In said experiment, I had a bulb of fennel that I needed to use. I also had some left over mahi, again. The hamster on the wheel which powers my brain began to squeak forward at a medium pace. Also, I found greek yogurt in the fridge. Finally, corn tortillas in the freezer. I like all these things. At this point I required they get together and make love to my mouth.

First, I needed to devise something that would approximate the dressing of the slaw that others swear by. Clearly, it would be a yogurt base, as that’s what I had. Salt, pepper, cause everything needs that. And I like spice: enter ancho, chipotle and smoked paprika (wait, I’m supposed to say pimentón now). Oh, look. A lemon. Well, shit, seafood loves lemon. Let’s zest that bad boy and squeeze in half of it’s juice. Stir.


The dressing

Enter the left-over fish. I personally warmed it up by simmering it quickly in some white wine, but, however you like to warm things up is just as good; on your car engine, between your thighs, whatever.

Mahi mahi

Mahi mahi mahi mahi mahi mahi mahi mahi tongs

I mentioned earlier I learned to torch the tortillas over the flame. Seriously, it makes a huge difference. I recommend it. It only takes about 20 seconds — as soon as you see wisps of smoke, flip, and repeat.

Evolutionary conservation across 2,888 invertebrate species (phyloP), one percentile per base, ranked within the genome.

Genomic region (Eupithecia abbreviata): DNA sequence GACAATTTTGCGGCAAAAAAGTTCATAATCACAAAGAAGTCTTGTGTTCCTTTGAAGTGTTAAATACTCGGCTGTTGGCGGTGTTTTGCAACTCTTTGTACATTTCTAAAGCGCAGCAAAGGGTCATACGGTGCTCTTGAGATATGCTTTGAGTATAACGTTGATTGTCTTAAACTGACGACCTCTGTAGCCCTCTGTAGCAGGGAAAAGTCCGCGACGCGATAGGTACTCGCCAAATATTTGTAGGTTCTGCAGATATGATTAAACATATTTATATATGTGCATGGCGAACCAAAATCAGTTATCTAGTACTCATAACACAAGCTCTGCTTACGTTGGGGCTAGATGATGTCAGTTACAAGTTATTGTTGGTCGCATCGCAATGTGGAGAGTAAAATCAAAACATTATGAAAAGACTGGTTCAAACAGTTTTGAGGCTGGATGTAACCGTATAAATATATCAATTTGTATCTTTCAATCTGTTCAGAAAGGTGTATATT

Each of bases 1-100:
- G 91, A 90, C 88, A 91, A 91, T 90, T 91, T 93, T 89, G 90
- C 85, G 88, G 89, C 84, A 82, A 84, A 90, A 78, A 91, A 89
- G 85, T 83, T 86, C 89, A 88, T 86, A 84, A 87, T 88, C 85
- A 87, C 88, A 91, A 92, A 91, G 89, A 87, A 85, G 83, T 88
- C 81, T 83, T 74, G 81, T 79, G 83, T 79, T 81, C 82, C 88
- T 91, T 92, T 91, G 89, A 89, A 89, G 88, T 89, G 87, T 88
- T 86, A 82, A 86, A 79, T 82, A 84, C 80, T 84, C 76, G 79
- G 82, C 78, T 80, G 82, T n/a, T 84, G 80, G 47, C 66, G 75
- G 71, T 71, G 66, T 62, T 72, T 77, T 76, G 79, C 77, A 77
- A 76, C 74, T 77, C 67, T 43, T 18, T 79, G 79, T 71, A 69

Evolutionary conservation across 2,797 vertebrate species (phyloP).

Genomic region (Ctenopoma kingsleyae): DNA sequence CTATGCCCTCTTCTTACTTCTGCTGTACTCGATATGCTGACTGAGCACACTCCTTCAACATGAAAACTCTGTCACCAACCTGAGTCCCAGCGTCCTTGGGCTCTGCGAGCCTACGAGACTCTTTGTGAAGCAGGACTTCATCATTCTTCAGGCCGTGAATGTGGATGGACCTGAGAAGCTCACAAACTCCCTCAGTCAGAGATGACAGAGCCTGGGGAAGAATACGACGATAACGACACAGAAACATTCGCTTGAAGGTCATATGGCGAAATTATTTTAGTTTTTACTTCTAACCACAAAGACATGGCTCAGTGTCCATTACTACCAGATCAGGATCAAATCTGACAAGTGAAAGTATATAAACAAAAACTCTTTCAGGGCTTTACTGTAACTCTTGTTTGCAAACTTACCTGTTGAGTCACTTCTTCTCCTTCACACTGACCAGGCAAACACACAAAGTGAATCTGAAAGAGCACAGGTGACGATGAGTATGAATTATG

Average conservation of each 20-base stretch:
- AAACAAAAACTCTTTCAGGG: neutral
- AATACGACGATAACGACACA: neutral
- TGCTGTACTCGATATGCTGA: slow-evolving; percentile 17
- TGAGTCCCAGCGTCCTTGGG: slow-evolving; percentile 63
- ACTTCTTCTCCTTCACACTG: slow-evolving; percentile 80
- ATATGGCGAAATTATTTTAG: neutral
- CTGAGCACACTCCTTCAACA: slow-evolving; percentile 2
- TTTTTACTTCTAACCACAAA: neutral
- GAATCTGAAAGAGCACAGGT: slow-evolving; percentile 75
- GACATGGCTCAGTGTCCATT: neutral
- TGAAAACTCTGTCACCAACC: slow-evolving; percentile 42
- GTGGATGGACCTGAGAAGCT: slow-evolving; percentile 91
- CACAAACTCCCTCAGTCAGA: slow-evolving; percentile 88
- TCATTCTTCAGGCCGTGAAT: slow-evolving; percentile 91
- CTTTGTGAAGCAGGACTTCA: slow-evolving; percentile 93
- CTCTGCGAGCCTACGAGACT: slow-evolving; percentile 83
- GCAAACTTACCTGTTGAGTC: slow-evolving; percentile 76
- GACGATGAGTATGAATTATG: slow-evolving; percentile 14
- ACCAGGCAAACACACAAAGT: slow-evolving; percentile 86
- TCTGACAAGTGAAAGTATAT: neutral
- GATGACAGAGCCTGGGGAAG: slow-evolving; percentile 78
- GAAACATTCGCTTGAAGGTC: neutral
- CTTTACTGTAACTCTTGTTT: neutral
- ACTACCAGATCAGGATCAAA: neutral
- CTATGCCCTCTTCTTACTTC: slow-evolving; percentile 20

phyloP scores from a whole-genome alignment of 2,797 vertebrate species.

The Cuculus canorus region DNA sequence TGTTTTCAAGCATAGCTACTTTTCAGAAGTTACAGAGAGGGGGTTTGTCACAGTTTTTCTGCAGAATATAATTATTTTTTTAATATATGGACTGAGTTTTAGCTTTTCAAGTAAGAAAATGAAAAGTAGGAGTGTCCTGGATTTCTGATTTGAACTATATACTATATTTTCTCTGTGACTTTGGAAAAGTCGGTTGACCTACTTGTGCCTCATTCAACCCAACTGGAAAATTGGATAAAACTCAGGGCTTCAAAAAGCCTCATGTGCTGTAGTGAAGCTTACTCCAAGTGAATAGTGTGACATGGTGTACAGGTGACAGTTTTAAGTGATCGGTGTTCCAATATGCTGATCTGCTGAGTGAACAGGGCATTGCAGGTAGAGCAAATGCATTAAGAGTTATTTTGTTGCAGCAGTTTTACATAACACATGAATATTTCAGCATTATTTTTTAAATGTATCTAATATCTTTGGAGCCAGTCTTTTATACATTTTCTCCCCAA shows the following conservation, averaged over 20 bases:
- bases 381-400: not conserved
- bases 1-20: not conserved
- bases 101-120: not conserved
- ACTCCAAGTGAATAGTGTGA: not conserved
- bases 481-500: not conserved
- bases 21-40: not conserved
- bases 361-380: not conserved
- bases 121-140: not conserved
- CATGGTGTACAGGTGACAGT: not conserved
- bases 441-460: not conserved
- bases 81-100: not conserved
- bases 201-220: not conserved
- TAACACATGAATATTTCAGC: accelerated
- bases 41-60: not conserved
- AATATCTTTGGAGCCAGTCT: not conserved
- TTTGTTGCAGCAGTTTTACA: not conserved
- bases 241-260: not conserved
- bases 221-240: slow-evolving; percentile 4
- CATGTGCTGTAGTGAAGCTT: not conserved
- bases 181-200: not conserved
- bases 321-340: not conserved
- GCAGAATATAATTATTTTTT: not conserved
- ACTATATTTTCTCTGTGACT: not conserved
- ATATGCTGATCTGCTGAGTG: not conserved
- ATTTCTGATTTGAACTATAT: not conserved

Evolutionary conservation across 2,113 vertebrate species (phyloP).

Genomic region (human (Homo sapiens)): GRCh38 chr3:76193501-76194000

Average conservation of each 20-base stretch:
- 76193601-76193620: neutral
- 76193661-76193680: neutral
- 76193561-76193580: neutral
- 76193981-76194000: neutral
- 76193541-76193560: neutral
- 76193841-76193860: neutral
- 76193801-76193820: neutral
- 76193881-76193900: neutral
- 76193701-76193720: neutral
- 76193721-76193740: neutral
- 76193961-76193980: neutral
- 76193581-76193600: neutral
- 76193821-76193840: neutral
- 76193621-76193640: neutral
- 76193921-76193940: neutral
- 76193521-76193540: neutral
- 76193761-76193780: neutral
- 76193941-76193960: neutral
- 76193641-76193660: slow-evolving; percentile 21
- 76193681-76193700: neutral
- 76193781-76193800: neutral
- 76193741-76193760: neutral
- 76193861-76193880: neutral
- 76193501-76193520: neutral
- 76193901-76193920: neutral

Mmm. Toasty.

Next began the layering process. For no good reason, I began with the fish.

Naked Mahi Taco


I proceeded by thinly slicing the fennel and placing it on top. And then someone in the back of the head reminded me I had capers I’d yet to get rid of leftover from my family’s holiday dinner. Well, shit, they’re joining the party. I think that decision was made after having an extra glass of wine, but it actually worked out well. But that’s poor foreshadowing.

Almost, almost, almost...

Almost, almost, almost...

Finally, all that was left was the dressing (which I had tasted earlier and actually gave me a raging semi). Which is an excellent aside, always, always always taste as you go. It’s amazing how you can catch exactly what could make the food incredible before the whole dish is assembled.

Mahi Taco


Garnished with the fennel fronds just to give a bit of color.

I hate to say it, but the dressing was the absolute star of this. The touch of spice from the chipotle and ancho gave an amazing depth of flavor to everything, and the freshness of the lemon (though I would use a touch lest zest next time) perked everything up. Add in the crunch of the fennel, and I could have eaten another three. Except that I ate the leftovers of the ingredients beforehand by dipping it into said dressing.

The coolest part of this whole thing is that, this is but one recipe. I’m starting to plan out something with more of an avocado feel. But this can be done with anything. You like mangoes? Throw those on top instead of the fennel. Try a different kind of fish. For that matter, swap out the fish for chicken. Or tofu (you sure as hell better marinate it first though).

Try shit out. That’s how got I fish tacos in my mouth, without eating red carpet (unfortunately).

2 comments to I Never Forget a Taco. Fish.